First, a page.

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The Spanish Markets and Competition Commission (the “CNMC”) has released its Action Plan for 2019. The plan looks back on major milestones of 2018 and sets out 165 specific areas of activity, framed around 18 strategic actions that the CNMC aims to implement this year.

In 2018, the CNMC carried out 7 dawn raids on 23 businesses and opened 10 sanctioning proceedings. In addition, 19 sanctioning proceedings were concluded for anti-competitive conduct, of which 8 found proof of an infringement, and financial penalties were imposed for a total of €200 million.

It also highlights the holding, for the first time since the creation of the CNMC, of oral hearings at decision-making stage, in two sanctioning proceedings that were concluded in 2018.

Also, in 2018, the CNMC authorized a total of 83 mergers in initial phase, in 4 cases with commitments given by the parties, and agreed to open the second phase in a deal in the hospital sector.

In the scope of the promotion of competition, the CNMC challenged six pieces of legislation concerning the regulation of private hire vehicles, holiday rentals and the opening of shopping malls.

Throughout 2018, the CNMC created and launched the economic intelligence unit, equipped with specialist staff and dedicated resources, to detect anti-competitive conduct.

For 2019, the CNMC will carry out an ambitious, in-depth analysis of competition rules in the digital economy, particularly focusing on the operation of tech platforms, the use of algorithms and pricing policy, access conditions and the use of data, ecommerce and online advertising. It will also train staff in advanced technologies.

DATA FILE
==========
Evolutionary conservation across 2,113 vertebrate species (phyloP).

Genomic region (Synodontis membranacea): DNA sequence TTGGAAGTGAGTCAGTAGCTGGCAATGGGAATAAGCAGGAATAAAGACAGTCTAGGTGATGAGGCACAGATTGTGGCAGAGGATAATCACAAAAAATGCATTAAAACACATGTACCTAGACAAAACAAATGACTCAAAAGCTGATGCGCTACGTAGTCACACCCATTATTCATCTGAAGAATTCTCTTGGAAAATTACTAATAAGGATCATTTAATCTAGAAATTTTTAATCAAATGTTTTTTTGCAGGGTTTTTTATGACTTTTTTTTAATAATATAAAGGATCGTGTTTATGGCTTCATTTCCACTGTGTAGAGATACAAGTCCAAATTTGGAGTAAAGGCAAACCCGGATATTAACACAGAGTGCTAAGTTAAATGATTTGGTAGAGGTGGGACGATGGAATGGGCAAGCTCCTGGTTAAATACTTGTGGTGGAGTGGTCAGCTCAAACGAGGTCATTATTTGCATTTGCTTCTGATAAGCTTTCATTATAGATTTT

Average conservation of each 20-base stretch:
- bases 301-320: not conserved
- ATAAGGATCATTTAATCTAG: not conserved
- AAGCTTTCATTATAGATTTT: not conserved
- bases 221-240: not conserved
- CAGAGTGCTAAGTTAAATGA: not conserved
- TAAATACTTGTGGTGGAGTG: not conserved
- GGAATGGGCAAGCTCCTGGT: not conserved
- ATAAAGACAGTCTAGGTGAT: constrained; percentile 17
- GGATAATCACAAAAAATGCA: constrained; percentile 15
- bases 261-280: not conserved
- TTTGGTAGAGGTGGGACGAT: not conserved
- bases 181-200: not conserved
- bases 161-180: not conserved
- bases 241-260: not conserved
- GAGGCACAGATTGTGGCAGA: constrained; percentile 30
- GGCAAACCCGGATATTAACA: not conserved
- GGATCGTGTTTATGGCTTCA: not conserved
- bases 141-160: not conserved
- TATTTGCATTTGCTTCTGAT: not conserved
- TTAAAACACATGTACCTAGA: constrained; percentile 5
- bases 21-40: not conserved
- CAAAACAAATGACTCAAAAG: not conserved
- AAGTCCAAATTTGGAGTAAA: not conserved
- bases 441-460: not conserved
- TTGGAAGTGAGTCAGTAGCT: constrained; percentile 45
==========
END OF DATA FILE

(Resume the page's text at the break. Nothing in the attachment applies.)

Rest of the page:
Other priority sectors that the CNMC will study in 2019 are the distribution of medicines, passenger rail services, the banking sector and payment services, funeral services, marine port activities and the telecommunications sector.

The CNMC will also bolster its collaboration with the state legal service to defend its interests in court, and will boost its standing to take legal action to better detect actions that are a barrier to effective competition.

Given the particular concerns of competition authorities in relation to anti-competitive practices in public procurement, the CNMC will update the Public Procurement and Competition Guidelines and will create a self-diagnosis mechanism.

Lastly, in 2019, the CNMC will take part in the work for the upcoming transposition of the ECN+ Directive, aimed at equipping competition authorities in Member States with measures to more effectively apply competition rules and to guarantee the correct operation of the internal market. Its implementation must go hand in hand with reform of Spanish Act 15/2007 on Unfair Competition, particularly to bolster the leniency program and to add new mechanisms such as settlements.

Click here to read more about the Action Plan.

This post is also available in: Español



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